Sunday, July 12, 2020

The Arrival of Someday, by Jen Malone

A few years ago, I had the opportunity to work with a transplant center and it was an eye-opening experience.  Few of us understand UNOS, MELD scores, or any of the other constituent parts of how organ transplant works in the United States.  Fewer still the agonies and joys of living (and waiting) for a donor to appear, when the vast majority of recipients will never get matched up.  In The Arrival of Someday, Jen Malone creates a story to explore all of this providing a decent primer to the process and a sophisticated story that respectfully portrays the emotional journey that a potential transplant recipient and their social circle go through.

Eighteen year-old Amelia has a rare liver condition, but she's learned how to make a good life by not letting it define her existence.  Active on local roller derby circuit in Cambridge, ready to start at UMass Amherst in the fall, and making a mark for herself as an artist, hardly anyone knows what she's dealing with because she ignores the disease (and the condition itself stays conveniently in remission). So, when she finds herself in the middle of a roller derby match coughing up blood on the floor, everyone is taken by surprise.

Her condition has turned for the worse and it has become imperative for her to receive a liver transplant.  There are plenty of tests at the hospital, good days and bad days, and struggles as she finds herself sometimes unable to do the things she used to do.  But Amelia has always been a fighter.  Just as she demolishes her opponents on the skate track, she goes after her disease with gusto.  The last thing she wants is for people to treat her as "the dying girl." But as her condition worsens, she has to come to terms with the way that her health doesn't just affect her.  It also involves her friends and her family, finding its way into all of her social interactions and eventually into her own mental health.  Is she really as fearless as she's always imagined?  Or is her bravery simply false bravado?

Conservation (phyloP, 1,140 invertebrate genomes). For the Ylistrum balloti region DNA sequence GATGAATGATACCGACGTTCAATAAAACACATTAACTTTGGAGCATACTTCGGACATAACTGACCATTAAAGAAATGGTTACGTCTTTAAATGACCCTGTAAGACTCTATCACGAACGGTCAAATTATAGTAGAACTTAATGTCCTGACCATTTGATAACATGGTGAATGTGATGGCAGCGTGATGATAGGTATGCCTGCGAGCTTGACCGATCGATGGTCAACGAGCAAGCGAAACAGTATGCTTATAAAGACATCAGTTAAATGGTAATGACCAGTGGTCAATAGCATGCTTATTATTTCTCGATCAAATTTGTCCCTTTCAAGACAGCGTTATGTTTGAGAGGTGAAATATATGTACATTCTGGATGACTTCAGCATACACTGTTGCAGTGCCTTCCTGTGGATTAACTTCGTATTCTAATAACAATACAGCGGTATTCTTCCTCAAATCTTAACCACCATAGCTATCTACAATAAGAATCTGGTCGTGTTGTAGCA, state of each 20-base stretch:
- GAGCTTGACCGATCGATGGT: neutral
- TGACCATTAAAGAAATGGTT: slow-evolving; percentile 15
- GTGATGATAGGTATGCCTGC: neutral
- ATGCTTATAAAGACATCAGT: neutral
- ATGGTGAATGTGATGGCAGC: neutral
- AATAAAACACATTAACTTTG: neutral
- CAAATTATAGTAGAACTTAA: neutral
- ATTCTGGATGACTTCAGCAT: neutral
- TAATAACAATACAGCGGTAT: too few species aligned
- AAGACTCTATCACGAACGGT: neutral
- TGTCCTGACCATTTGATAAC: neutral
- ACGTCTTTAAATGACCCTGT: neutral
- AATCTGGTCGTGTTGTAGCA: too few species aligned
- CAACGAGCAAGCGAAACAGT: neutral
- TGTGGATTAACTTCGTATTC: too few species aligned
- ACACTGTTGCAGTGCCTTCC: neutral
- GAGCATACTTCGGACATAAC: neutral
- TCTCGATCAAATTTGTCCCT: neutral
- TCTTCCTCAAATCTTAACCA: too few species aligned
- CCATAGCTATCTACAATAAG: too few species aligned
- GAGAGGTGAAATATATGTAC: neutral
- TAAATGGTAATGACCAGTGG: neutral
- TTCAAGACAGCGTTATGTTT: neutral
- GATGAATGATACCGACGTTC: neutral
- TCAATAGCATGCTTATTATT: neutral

In sum, a sensitive and nuanced portrayal of a young woman dealing with an extraordinary health challenge.  That, in itself, is nothing notable, but this work stands out for the time it spends on Amelia's family and friends.  Amelia's entire family is in this together and the way that this is portrayed is both realistic and makes the story more compelling.  One could draw fault with the messy ending and the sheer number of loose ends that Malone leaves us with, but I was impressed with the complexity of the human interactions portrayed and the messiness of the ending is perhaps the most realistic part of all.

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